I have around 2000-3000 miles on my swap and everything is still working fine. Even the stock(original) C4 fuel pump is still working (at 62 PSI). The 700R is handling the power, yes I'm on borrowed time for pump/transmission.
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Old 03-13-2018, 05:17 PM
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Originally Posted by Mike Holmen View Post
I have around $4500 (canadian) into my LS swap and around 400HP at the crank. I thought that as far as swaps go this one was pretty easy. You should try to put a CR 6.7L cummins into a newer ford F350.

All of the sensors with the LS engine is pretty much just plug and play, way easier than the SBC ever was. The newer LS computer is way better than what you got stock C4. I have the ability now to just push a screen to adjust my ignition timing, rev limiter, cooling fans on/off temps, adjust my fuel maps, with the car running driving.

I have around 2000-3000 miles on my swap and everything is still working fine. Even the stock(original) C4 fuel pump is still working (at 62 PSI). The 700R is handling the power, yes I'm on borrowed time for pump/transmission.
Are you using the factory LS computer? There's so much support for them and they're capable to some pretty gnarly configurations. It really is awesome.
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Old 03-13-2018, 06:12 PM
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No I'm not using the stock GM 2005 LQ9 computer. I'm using the FAST EZ LS swap system on mine. I'm hoping at some point I will upgrade from the FAST system, I want to run some boost adder to my car at some point. and the fast system doesn't support boost adders. I found this out after purchasing it.

I agree the stock computer has lots different tuner options, lucky for any LS user.

Curious if your using MAF or speed density programming? Glad we can discuss LS tuning options.

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Old 03-13-2018, 07:15 PM
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Here is a picture of my car with the LQ9 installed. It does fit and does work.
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Old 03-13-2018, 07:38 PM
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Originally Posted by Mike Holmen View Post
I agree the stock computer has lots different tuner options, lucky for any LS user.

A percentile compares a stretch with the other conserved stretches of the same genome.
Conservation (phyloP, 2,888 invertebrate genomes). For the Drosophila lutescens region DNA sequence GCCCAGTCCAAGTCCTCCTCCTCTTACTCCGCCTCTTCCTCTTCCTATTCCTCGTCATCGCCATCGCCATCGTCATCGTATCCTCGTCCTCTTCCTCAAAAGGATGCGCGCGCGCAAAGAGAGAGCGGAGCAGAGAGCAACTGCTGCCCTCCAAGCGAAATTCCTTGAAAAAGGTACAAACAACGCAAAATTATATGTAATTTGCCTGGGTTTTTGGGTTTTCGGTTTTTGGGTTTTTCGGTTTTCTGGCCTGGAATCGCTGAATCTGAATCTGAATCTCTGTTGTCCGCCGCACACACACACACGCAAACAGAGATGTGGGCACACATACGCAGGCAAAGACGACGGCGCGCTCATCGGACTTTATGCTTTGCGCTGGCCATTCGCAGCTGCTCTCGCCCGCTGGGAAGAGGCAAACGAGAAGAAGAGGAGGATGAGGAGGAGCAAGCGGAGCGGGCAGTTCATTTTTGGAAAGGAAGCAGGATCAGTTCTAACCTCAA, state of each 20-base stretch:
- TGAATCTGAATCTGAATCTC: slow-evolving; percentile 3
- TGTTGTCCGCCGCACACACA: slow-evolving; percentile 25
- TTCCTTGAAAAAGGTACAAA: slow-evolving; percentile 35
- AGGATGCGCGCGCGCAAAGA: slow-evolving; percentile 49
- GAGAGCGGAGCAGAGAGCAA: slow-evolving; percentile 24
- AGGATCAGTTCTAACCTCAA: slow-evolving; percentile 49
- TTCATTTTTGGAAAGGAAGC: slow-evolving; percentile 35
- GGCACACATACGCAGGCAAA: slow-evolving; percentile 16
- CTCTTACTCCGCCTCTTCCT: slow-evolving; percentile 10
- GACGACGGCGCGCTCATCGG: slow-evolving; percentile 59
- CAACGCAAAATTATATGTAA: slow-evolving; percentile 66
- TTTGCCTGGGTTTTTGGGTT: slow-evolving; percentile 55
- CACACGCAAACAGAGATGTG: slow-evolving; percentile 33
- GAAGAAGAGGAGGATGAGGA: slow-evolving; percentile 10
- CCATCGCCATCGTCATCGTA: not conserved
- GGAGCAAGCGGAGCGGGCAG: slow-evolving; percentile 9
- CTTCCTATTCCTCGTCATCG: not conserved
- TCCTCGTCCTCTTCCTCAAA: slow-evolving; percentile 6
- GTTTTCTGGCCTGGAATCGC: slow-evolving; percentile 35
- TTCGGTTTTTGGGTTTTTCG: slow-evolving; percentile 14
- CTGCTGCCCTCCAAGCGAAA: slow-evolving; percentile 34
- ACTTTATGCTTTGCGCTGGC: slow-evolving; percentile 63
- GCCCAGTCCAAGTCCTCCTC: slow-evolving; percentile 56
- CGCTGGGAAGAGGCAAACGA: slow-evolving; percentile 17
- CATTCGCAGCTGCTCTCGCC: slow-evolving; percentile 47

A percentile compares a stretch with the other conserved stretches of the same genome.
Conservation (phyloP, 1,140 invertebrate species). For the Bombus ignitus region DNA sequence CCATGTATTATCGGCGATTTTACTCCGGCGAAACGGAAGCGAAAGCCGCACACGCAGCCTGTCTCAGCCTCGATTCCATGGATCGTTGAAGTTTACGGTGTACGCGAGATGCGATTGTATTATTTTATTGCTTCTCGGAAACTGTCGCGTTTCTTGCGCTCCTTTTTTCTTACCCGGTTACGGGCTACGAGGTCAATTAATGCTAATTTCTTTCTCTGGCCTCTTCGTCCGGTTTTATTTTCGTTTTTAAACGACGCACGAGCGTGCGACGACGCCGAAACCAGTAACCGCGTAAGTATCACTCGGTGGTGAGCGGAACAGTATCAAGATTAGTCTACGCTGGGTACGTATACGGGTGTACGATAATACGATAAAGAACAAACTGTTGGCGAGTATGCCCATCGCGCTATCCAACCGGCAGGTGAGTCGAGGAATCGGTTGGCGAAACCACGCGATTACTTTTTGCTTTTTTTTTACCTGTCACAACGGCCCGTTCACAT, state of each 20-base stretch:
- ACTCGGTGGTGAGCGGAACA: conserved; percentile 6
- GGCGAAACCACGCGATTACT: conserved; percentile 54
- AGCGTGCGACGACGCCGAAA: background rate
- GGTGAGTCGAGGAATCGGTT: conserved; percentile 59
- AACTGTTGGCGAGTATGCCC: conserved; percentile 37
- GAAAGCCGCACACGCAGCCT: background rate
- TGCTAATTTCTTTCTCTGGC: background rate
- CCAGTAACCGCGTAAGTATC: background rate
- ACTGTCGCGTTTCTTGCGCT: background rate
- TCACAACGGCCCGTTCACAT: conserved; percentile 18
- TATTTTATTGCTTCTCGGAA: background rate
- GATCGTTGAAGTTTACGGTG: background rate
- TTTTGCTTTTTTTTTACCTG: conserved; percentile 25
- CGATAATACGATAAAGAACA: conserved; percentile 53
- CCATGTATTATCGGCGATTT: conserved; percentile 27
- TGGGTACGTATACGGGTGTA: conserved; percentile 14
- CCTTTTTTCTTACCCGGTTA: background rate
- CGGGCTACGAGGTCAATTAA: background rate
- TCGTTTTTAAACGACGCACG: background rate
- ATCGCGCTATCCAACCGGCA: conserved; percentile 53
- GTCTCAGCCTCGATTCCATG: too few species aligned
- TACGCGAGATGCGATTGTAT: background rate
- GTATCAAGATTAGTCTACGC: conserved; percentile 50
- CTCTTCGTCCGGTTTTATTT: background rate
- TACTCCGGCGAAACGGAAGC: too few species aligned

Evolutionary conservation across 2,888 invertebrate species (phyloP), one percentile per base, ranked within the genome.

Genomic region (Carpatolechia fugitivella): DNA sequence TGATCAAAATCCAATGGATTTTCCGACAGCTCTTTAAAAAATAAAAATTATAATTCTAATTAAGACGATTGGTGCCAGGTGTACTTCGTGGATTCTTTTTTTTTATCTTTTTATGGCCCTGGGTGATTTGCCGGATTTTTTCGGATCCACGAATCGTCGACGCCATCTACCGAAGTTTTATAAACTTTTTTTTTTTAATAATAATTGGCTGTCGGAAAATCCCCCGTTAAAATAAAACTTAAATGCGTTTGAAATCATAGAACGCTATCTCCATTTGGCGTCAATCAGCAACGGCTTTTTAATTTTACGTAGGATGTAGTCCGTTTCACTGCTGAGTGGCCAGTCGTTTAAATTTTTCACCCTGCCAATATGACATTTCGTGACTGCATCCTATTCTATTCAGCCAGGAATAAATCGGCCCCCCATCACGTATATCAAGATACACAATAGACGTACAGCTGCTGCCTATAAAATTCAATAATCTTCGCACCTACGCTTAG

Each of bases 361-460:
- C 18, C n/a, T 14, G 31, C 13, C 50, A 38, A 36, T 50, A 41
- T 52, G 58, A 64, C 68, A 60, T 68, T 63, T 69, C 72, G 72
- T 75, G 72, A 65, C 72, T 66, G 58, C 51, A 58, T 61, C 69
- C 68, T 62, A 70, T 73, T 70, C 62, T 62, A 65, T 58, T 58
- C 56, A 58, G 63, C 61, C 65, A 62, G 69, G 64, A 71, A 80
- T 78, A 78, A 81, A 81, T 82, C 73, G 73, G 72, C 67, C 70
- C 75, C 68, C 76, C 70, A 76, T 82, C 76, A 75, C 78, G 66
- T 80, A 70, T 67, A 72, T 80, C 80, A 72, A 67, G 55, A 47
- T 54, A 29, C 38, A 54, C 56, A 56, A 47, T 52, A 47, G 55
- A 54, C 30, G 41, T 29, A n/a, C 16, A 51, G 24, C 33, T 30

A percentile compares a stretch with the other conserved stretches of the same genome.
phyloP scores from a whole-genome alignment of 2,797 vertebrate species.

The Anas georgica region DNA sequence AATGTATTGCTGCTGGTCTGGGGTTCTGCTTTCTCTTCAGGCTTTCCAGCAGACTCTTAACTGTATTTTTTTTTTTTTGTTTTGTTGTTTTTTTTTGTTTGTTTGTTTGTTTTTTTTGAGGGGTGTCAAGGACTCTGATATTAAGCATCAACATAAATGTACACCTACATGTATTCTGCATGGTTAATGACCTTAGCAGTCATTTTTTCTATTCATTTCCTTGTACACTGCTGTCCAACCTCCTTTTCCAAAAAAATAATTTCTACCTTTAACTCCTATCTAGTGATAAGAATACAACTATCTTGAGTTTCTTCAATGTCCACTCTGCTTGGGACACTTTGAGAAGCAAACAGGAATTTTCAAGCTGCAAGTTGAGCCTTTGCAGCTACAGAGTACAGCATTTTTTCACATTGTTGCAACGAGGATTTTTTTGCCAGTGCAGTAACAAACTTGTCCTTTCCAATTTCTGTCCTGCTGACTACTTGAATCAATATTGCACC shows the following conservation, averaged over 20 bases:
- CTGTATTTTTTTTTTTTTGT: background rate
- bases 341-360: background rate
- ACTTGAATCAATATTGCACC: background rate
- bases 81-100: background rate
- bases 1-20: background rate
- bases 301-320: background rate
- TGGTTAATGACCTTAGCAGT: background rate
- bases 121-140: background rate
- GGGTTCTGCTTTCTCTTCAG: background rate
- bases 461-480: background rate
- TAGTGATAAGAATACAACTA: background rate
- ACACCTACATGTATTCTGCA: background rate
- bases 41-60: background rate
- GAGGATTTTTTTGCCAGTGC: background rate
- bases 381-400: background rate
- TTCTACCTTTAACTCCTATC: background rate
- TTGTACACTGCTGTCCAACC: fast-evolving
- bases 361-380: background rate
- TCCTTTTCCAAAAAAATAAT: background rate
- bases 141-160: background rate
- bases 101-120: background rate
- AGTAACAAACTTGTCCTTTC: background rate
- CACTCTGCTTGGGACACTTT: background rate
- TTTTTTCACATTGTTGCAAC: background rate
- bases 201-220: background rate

Exactly why I am looking at it. Sooner or later my L98 will break so if it is economical enough, I will definitely do it. If not, I will get a later model car with the LS engine in it, preferably with higher miles (over 100K) and build up the worn out stuff the way I want.
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Old 03-13-2018, 08:47 PM
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Originally Posted by aklim View Post
Exactly why I am looking at it. Sooner or later my L98 will break so if it is economical enough, I will definitely do it. If not, I will get a later model car with the LS engine in it, preferably with higher miles (over 100K) and build up the worn out stuff the way I want.
The 2010 C6 Z06 LS7 is one heck of a car. I want one, its my next dream car. Posts pics buddy of what you buy.
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Old 03-13-2018, 10:00 PM
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Originally Posted by Mike Holmen View Post
Here is a picture of my car with the LQ9 installed. It does fit and does work.
Nice work and congratulations. Something you can brag about.

But I have to wonder how much more expensive - if any - would it be to upgrade to a stock LS powered corvette C5? The C5 cars look like they start around $10K and a very nice C5 is under $20K. Wouldn't that be a economical route also? Selling your C4 and upgrading to a C5?. Dealerships thrive on this. SeliSel and buying on your own could make it reasonable and much quicker.

Just my thoughts.
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Old 03-13-2018, 10:40 PM
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I picked up my C5 Z06 4 years ago for about 17k it was a little below market at the time. If the sole goal is to go faster for cheap a C5 is hard to beat out right now. If I build a pure track car it'd likely be on a C5 platform. My reasons for hot rodding a c4 are largely intangibles, which anyone pursuing a big project with a C4 should address.